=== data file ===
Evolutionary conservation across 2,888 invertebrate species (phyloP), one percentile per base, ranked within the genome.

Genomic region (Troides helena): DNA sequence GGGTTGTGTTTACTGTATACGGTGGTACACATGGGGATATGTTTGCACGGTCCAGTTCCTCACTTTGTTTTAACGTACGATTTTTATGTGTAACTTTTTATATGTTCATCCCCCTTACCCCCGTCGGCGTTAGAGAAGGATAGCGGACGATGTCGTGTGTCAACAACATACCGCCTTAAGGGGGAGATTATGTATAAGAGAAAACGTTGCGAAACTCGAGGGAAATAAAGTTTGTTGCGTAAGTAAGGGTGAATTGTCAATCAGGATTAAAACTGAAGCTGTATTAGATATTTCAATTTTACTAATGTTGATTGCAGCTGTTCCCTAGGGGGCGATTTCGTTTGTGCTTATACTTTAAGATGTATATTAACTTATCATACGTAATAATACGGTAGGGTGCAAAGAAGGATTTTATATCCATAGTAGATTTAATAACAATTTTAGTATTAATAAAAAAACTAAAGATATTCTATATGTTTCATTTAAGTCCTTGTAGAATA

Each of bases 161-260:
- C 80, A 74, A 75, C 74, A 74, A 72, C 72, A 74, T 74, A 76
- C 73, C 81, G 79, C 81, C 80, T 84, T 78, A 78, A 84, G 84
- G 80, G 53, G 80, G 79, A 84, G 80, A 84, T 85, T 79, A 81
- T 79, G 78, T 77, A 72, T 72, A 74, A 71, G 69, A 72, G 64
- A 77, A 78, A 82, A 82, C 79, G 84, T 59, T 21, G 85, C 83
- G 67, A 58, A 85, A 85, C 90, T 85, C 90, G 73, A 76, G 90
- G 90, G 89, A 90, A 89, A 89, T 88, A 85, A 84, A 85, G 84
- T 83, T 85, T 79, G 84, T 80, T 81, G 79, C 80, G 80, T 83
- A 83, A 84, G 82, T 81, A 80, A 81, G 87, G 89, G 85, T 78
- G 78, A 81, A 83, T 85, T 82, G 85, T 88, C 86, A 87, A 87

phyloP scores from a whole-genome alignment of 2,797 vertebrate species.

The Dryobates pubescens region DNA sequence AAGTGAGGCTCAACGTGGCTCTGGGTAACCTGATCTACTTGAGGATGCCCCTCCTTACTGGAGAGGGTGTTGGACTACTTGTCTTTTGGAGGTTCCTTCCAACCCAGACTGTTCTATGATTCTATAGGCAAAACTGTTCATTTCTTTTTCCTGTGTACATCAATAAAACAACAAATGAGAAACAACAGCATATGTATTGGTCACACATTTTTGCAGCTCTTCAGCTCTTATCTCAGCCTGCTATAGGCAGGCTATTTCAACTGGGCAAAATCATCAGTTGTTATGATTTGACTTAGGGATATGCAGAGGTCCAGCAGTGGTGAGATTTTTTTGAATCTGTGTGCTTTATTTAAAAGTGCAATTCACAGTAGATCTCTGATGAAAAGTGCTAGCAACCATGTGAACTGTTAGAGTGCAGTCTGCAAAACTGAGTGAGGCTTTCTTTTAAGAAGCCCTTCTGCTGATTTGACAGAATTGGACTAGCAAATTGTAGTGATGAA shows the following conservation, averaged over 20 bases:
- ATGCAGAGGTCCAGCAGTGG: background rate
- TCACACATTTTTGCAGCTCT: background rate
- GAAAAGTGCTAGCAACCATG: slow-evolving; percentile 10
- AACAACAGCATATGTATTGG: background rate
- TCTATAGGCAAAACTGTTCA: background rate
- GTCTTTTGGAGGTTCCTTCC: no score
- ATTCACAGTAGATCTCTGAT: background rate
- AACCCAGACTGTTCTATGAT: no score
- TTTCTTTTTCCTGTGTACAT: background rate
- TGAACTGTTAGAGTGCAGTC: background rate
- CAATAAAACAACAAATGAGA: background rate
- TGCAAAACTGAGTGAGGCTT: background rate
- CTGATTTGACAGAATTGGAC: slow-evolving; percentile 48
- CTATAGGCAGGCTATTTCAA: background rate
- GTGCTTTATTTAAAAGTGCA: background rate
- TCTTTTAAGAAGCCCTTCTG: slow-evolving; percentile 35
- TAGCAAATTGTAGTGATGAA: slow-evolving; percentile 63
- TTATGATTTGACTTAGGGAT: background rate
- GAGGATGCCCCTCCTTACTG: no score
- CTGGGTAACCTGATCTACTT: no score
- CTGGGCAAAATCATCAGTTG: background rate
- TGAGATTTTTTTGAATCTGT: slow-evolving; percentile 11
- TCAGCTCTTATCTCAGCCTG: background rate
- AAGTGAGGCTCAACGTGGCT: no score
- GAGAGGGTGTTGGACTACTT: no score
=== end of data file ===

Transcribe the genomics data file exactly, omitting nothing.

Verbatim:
Evolutionary conservation across 2,888 invertebrate species (phyloP), one percentile per base, ranked within the genome.

Genomic region (Troides helena): DNA sequence GGGTTGTGTTTACTGTATACGGTGGTACACATGGGGATATGTTTGCACGGTCCAGTTCCTCACTTTGTTTTAACGTACGATTTTTATGTGTAACTTTTTATATGTTCATCCCCCTTACCCCCGTCGGCGTTAGAGAAGGATAGCGGACGATGTCGTGTGTCAACAACATACCGCCTTAAGGGGGAGATTATGTATAAGAGAAAACGTTGCGAAACTCGAGGGAAATAAAGTTTGTTGCGTAAGTAAGGGTGAATTGTCAATCAGGATTAAAACTGAAGCTGTATTAGATATTTCAATTTTACTAATGTTGATTGCAGCTGTTCCCTAGGGGGCGATTTCGTTTGTGCTTATACTTTAAGATGTATATTAACTTATCATACGTAATAATACGGTAGGGTGCAAAGAAGGATTTTATATCCATAGTAGATTTAATAACAATTTTAGTATTAATAAAAAAACTAAAGATATTCTATATGTTTCATTTAAGTCCTTGTAGAATA

Each of bases 161-260:
- C 80, A 74, A 75, C 74, A 74, A 72, C 72, A 74, T 74, A 76
- C 73, C 81, G 79, C 81, C 80, T 84, T 78, A 78, A 84, G 84
- G 80, G 53, G 80, G 79, A 84, G 80, A 84, T 85, T 79, A 81
- T 79, G 78, T 77, A 72, T 72, A 74, A 71, G 69, A 72, G 64
- A 77, A 78, A 82, A 82, C 79, G 84, T 59, T 21, G 85, C 83
- G 67, A 58, A 85, A 85, C 90, T 85, C 90, G 73, A 76, G 90
- G 90, G 89, A 90, A 89, A 89, T 88, A 85, A 84, A 85, G 84
- T 83, T 85, T 79, G 84, T 80, T 81, G 79, C 80, G 80, T 83
- A 83, A 84, G 82, T 81, A 80, A 81, G 87, G 89, G 85, T 78
- G 78, A 81, A 83, T 85, T 82, G 85, T 88, C 86, A 87, A 87

phyloP scores from a whole-genome alignment of 2,797 vertebrate species.

The Dryobates pubescens region DNA sequence AAGTGAGGCTCAACGTGGCTCTGGGTAACCTGATCTACTTGAGGATGCCCCTCCTTACTGGAGAGGGTGTTGGACTACTTGTCTTTTGGAGGTTCCTTCCAACCCAGACTGTTCTATGATTCTATAGGCAAAACTGTTCATTTCTTTTTCCTGTGTACATCAATAAAACAACAAATGAGAAACAACAGCATATGTATTGGTCACACATTTTTGCAGCTCTTCAGCTCTTATCTCAGCCTGCTATAGGCAGGCTATTTCAACTGGGCAAAATCATCAGTTGTTATGATTTGACTTAGGGATATGCAGAGGTCCAGCAGTGGTGAGATTTTTTTGAATCTGTGTGCTTTATTTAAAAGTGCAATTCACAGTAGATCTCTGATGAAAAGTGCTAGCAACCATGTGAACTGTTAGAGTGCAGTCTGCAAAACTGAGTGAGGCTTTCTTTTAAGAAGCCCTTCTGCTGATTTGACAGAATTGGACTAGCAAATTGTAGTGATGAA shows the following conservation, averaged over 20 bases:
- ATGCAGAGGTCCAGCAGTGG: background rate
- TCACACATTTTTGCAGCTCT: background rate
- GAAAAGTGCTAGCAACCATG: slow-evolving; percentile 10
- AACAACAGCATATGTATTGG: background rate
- TCTATAGGCAAAACTGTTCA: background rate
- GTCTTTTGGAGGTTCCTTCC: no score
- ATTCACAGTAGATCTCTGAT: background rate
- AACCCAGACTGTTCTATGAT: no score
- TTTCTTTTTCCTGTGTACAT: background rate
- TGAACTGTTAGAGTGCAGTC: background rate
- CAATAAAACAACAAATGAGA: background rate
- TGCAAAACTGAGTGAGGCTT: background rate
- CTGATTTGACAGAATTGGAC: slow-evolving; percentile 48
- CTATAGGCAGGCTATTTCAA: background rate
- GTGCTTTATTTAAAAGTGCA: background rate
- TCTTTTAAGAAGCCCTTCTG: slow-evolving; percentile 35
- TAGCAAATTGTAGTGATGAA: slow-evolving; percentile 63
- TTATGATTTGACTTAGGGAT: background rate
- GAGGATGCCCCTCCTTACTG: no score
- CTGGGTAACCTGATCTACTT: no score
- CTGGGCAAAATCATCAGTTG: background rate
- TGAGATTTTTTTGAATCTGT: slow-evolving; percentile 11
- TCAGCTCTTATCTCAGCCTG: background rate
- AAGTGAGGCTCAACGTGGCT: no score
- GAGAGGGTGTTGGACTACTT: no score